Latino Immigrants Help Keep Catholic Church Dominant U.S. Religion
Latinos Bolster Growth
March 16, 2010
New arrivals from Spanish-speaking countries have helped the Catholic Church maintain its status as the dominant religion in the U.S., according to a new Trinity College report slated to be released today.
In fact, the report said, without the influx of 9 million Latino Catholics from 1990 to 2008, the denomination would have lost ground.
But the influx of immigrants masks another trend documented by the study: The longer Latinos live in the U.S., the less likely they are to identify themselves as Catholic.
"As they spend more time in the United States, they have so many other options,'' said Ariela Keysar, a Trinity demographer who worked on the report with sociologist Barry A. Kosmin and Juhem Navarro-Rivera, a doctoral candidate at the University of Connecticut.
"They are able to pick and choose from faiths that are different than the one they grew up with,'' Keysar said.
Sometimes, the religion of choice is none at all. The number of Latinos who identify with no religion grew from 6 percent of the Latino population in 1990 to 12 percent in 2008.
That doesn't surprise the Rev. Jose Mercado, pastor at St. Augustine Church in Hartford and director of the Hartford Archdiocese's Office of Hispanic Evangelization.
"People get more secularized and they lose the sense of the religious," Mercado said. "Other things take the place of God -- careers, money ... that's a big factor not only within the Hispanic community but among Catholics as a whole."
When Mercado visits Puerto Rico, where his parents were born, he is struck by how much of a community's life orbits around the church. "It's the social center, the religious center,'' he said. "In the United States, faith is not that visible.''
The archdiocese has taken a number of steps to fend off the trend toward secularization, Mercado said. Those measures include organizing spiritual programs, hosting retreats for Latino parents, and celebrating traditional feast days.
The Trinity report also noted an uptick in the Latino populations of various Protestant sects, such as the Jehovah's Witnesses.
The report, "U.S. Latino Religious Identification 1990-2008: Growth, Diversity and Transformation,'' is based on data collected for the landmark American Religious Identification Survey 2008.
The full report can be downloaded at www.americanreligionsurvey-aris.org/latinos2008.pdf. eone came up with a cast that you could get at the pharmacy, but that was $3,000," Stover said.
State laws adding to the overall costs of health insurance, Stover said, could give companies more incentive to self-insure, exempting them from those laws.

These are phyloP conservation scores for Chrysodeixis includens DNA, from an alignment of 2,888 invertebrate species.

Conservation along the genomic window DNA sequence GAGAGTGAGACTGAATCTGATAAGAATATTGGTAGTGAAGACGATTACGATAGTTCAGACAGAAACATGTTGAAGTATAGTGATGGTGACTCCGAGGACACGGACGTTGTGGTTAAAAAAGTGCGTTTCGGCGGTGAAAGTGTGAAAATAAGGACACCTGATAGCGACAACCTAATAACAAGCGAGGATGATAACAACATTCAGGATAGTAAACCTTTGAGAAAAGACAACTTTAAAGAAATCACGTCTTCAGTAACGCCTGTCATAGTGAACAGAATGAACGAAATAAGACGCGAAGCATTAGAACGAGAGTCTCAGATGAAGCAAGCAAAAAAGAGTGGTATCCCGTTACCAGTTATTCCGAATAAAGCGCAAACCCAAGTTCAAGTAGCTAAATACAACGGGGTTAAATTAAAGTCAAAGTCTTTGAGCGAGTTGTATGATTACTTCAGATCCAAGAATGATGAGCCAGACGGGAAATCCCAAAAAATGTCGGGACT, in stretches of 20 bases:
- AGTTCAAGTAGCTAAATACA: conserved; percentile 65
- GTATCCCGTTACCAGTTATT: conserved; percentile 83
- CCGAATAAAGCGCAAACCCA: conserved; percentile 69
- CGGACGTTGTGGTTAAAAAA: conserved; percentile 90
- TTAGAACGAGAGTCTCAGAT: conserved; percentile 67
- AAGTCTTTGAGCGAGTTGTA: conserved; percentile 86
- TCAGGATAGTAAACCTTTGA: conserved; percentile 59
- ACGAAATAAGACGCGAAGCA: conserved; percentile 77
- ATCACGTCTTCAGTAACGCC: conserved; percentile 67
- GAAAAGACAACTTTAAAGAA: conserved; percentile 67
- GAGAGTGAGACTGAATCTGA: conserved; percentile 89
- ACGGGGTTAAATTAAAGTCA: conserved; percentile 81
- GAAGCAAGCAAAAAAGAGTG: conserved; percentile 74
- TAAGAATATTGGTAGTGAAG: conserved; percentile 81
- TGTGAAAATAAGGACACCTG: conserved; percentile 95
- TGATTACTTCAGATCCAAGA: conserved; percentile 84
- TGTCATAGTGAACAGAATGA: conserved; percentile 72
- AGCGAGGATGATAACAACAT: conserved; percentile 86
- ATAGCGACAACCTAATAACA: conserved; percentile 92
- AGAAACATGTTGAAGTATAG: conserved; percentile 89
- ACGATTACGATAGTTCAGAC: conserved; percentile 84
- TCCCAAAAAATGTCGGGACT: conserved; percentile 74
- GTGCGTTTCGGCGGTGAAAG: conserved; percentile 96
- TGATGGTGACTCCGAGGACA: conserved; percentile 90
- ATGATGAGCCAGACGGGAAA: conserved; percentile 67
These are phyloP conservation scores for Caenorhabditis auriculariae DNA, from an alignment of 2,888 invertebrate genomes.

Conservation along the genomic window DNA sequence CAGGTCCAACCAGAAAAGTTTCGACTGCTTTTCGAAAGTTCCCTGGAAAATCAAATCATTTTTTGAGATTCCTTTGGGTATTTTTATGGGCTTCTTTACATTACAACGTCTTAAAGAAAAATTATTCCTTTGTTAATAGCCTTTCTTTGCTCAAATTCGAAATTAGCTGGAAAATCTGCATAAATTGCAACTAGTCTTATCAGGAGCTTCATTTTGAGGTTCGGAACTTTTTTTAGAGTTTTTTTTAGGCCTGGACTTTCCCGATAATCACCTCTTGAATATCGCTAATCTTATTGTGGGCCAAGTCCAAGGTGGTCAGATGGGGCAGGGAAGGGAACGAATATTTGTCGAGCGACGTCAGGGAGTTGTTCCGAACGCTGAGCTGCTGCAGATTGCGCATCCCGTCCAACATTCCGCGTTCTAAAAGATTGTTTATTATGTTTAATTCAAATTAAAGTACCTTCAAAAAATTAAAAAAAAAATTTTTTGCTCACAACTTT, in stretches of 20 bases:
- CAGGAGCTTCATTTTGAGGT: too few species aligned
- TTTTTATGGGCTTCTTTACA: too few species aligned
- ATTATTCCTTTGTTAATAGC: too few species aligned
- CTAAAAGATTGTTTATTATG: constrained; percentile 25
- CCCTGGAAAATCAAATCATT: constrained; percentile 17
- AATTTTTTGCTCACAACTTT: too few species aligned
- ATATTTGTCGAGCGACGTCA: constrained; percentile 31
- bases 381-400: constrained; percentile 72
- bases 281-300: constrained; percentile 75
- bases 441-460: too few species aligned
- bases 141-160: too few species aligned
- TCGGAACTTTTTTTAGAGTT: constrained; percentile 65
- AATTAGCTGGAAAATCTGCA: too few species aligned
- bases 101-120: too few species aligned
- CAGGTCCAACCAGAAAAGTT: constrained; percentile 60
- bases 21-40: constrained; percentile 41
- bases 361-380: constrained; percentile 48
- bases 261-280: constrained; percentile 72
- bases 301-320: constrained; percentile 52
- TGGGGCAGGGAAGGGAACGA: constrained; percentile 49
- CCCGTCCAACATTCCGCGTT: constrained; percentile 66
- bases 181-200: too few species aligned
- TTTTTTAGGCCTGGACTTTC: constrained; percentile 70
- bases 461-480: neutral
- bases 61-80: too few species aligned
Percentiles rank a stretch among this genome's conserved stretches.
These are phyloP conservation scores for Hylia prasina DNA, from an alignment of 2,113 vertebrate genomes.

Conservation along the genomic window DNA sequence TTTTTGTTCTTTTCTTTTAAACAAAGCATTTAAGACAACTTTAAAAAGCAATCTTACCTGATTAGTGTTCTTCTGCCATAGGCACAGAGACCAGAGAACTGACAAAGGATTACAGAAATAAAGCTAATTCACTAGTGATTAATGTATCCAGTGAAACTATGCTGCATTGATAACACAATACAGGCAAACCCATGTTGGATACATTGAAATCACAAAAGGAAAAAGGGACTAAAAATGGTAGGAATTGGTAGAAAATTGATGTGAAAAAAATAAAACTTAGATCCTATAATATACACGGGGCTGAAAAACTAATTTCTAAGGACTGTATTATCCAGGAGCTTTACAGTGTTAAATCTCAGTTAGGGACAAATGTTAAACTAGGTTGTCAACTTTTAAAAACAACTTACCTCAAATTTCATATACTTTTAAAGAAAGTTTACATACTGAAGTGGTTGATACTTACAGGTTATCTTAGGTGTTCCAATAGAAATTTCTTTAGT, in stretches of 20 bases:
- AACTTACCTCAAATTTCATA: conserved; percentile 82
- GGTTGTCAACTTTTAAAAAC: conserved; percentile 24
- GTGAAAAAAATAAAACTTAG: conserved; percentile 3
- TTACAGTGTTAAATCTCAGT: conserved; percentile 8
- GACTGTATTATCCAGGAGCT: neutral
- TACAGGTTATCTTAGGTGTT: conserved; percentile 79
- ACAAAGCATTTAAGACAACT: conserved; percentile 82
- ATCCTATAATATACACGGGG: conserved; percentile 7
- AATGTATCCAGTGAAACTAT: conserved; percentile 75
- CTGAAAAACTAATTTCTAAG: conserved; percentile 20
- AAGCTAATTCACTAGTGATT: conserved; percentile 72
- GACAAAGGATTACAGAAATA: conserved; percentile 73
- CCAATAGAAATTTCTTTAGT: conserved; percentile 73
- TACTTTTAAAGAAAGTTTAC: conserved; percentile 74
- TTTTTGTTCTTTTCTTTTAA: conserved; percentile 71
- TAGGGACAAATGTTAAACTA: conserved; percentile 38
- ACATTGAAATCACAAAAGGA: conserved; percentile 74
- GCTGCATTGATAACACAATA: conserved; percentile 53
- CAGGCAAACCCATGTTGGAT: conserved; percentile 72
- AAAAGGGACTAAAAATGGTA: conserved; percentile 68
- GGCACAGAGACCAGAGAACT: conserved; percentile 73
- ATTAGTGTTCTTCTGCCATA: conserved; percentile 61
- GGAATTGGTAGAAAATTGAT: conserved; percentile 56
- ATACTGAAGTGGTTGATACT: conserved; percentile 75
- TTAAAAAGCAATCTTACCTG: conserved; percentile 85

In a report completed last year for the drug maker GlaxoSmithKline, which makes oral chemotherapy drugs, the actuarial firm Milliman Inc. estimated that treating oral and intravenous chemotherapy drugs equally in health insurance plans would add less than 50 cents to the monthly cost of each member in most plans, although because of the wide range of plan designs, it could add $1 per member or more to some plans. The report estimated that only about 1.5 percent of people with commercial health insurance file claims for cancer in a given year, and only about a quarter of cancer patients receive any kind of chemotherapy.
But Stover also raised concerns about the precedent that such a move could send, potentially leading to other items now covered as pharmacy benefits to be moved into medical benefits, which he said could have a significant effect on the overall cost of health insurance.
Green has missed doses of her medications, sometimes because, she said, problems with insurance coverage delay her prescriptions from getting filled. On her last cycle of one of the medications, the pills arrived four days late.
"In the big picture, it's probably not that big a deal," she said. "Psychologically, it's huge. I'm like a fanatic about it, because it's my life."
Sometimes, Green feels guilty for how much money goes to her medical costs instead of to savings for her children -- now 15 and 11 -- to go to college. She feels conflicted as she speaks out.
"I'm just so grateful to, number one, to have these drugs, period. I'm grateful to have insurance, period," she said. "It just seems so kind of backward that it would be more difficult for the pills to come to my door than it was to make a trip to the hospital."
Reprinted with permission of the Hartford Courant.
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